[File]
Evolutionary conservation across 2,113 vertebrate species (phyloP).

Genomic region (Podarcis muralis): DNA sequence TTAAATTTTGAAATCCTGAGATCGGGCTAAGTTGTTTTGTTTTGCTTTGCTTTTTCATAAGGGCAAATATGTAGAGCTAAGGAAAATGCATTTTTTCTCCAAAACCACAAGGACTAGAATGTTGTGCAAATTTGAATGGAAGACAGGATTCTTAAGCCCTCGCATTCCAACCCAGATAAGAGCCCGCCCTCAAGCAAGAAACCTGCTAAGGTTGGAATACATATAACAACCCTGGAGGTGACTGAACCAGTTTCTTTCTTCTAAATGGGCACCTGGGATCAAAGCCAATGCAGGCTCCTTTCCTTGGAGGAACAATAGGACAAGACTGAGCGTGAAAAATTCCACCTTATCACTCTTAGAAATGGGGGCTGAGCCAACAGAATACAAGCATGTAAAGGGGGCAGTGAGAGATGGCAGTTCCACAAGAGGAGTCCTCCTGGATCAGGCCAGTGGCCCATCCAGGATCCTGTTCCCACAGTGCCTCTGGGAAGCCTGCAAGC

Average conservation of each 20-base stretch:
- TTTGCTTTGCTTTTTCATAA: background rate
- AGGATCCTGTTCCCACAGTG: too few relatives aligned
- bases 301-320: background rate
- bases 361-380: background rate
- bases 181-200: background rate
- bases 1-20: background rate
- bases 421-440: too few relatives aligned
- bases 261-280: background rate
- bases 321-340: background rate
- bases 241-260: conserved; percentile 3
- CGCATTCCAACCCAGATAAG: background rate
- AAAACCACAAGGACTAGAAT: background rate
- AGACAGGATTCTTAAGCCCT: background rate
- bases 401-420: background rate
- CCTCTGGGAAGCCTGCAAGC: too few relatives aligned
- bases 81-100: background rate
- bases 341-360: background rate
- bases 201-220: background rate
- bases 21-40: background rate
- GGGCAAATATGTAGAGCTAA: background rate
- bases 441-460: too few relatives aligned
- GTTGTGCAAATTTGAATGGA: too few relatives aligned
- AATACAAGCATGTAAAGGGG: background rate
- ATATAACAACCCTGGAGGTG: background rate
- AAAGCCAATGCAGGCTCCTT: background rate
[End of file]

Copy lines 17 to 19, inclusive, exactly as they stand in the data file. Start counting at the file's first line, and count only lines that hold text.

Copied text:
- bases 401-420: background rate
- CCTCTGGGAAGCCTGCAAGC: too few relatives aligned
- bases 81-100: background rate